"We need to step up and make a number of significant changes," said NCAA president Mark Emmert.
Emmert said the NCAA plans to raise the minimum GPA and test guidelines for incoming student athletes. He said they also plan to increase the Academic Progress Rate (APR) for all teams, and if teams fail to meet those higher standards, they would be barred from postseason play including the NCAA basketball tournament.
"It's very realistic," Emmert said when asked about the potential postseason ban. "And it will happen very quickly, meaning this year."
The group of presidents has also discussed how to better compensate student athletes. Though outright paying players is off the table, Emmert said they are looking into allowing some conferences the chance to pass along more money to players to cover school-related costs that go beyond existing scholarships.
Though some are concerned about the big conferences gaining a greater recruiting advantage, IUPUI chancellor Dr. Charles Bantz said that advantage already exists.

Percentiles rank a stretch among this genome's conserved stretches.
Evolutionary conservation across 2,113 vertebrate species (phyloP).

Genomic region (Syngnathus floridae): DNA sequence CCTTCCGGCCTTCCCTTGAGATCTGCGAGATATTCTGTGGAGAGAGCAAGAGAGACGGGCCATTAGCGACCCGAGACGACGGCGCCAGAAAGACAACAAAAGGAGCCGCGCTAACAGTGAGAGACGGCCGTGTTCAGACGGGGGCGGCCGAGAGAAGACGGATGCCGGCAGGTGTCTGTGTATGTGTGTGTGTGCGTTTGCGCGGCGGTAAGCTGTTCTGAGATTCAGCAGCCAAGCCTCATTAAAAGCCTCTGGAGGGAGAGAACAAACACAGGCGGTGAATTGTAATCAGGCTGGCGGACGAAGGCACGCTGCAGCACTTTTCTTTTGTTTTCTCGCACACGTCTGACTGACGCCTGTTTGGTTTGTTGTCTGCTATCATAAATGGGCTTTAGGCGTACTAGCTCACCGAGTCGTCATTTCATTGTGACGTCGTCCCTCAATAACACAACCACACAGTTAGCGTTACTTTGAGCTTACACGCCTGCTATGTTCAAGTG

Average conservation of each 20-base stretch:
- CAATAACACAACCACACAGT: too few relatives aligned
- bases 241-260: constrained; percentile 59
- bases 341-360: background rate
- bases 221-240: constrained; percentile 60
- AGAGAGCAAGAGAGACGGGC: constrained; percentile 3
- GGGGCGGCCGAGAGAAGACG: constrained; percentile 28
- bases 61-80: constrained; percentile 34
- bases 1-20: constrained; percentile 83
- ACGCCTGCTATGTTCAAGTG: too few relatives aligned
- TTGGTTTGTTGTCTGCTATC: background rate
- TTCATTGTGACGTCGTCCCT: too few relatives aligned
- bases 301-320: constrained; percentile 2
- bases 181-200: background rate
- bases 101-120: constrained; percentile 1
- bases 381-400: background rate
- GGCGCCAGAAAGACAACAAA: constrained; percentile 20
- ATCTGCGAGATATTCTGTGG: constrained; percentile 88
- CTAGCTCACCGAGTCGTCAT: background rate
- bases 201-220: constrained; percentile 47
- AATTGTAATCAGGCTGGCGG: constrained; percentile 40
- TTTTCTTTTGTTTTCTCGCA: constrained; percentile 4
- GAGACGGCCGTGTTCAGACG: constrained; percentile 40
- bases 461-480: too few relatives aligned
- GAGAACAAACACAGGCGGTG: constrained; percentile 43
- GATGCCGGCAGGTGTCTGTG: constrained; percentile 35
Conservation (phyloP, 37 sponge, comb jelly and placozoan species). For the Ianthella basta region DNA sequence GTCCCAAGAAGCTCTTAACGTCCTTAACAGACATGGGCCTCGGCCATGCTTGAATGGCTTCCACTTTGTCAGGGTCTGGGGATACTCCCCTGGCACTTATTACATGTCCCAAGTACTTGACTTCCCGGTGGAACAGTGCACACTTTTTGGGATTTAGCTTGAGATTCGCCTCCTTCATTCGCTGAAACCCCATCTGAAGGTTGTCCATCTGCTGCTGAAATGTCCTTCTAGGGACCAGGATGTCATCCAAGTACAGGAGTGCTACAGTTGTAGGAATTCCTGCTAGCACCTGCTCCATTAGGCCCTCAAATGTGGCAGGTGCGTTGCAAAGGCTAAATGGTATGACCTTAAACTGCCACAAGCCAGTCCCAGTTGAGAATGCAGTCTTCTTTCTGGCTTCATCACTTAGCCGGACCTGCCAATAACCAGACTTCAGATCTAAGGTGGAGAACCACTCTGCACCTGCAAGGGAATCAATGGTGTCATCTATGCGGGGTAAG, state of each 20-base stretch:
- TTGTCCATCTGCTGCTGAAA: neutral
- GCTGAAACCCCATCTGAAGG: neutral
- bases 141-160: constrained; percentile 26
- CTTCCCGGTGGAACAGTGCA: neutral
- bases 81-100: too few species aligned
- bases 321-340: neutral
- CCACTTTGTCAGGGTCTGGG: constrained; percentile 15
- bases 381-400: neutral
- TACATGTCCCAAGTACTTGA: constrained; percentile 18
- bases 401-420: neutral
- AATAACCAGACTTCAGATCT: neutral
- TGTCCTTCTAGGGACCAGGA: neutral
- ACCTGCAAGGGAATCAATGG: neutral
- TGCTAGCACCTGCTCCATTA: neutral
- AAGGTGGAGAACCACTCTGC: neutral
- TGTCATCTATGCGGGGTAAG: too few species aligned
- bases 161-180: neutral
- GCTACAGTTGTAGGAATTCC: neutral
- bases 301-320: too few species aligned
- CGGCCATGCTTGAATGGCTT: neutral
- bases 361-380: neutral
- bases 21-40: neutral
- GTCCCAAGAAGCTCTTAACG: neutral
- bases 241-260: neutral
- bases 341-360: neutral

"People are spending on facilities, a great deal of money, and so the question I think we're going to talk through is do we say that certain conferences would have the ability to spend some of those resources on student athletes within the cost of attendance," Bantz said.
In the wake of major rules scandals like the one within the Ohio State football program and others that have made headlines this year. Emmert says the NCAA also wants to streamline the rule book. By eliminating some of the minor violations, the group believes they will be able to focus on bigger investigations and increase penalties for the biggest rule breakers.
"I would say coaches, athletes, and boosters should be afraid now if they are going to go out and break any rules," said Graham Spanier, president of Penn State University.
The NCAA is also streamlining how it makes these changes. The group of presidents plans to vote on many of the proposals when they meet again in October. The rest will be taken up when the group meets a few months later. Most of the new rules would begin taking effect as soon as they are approved.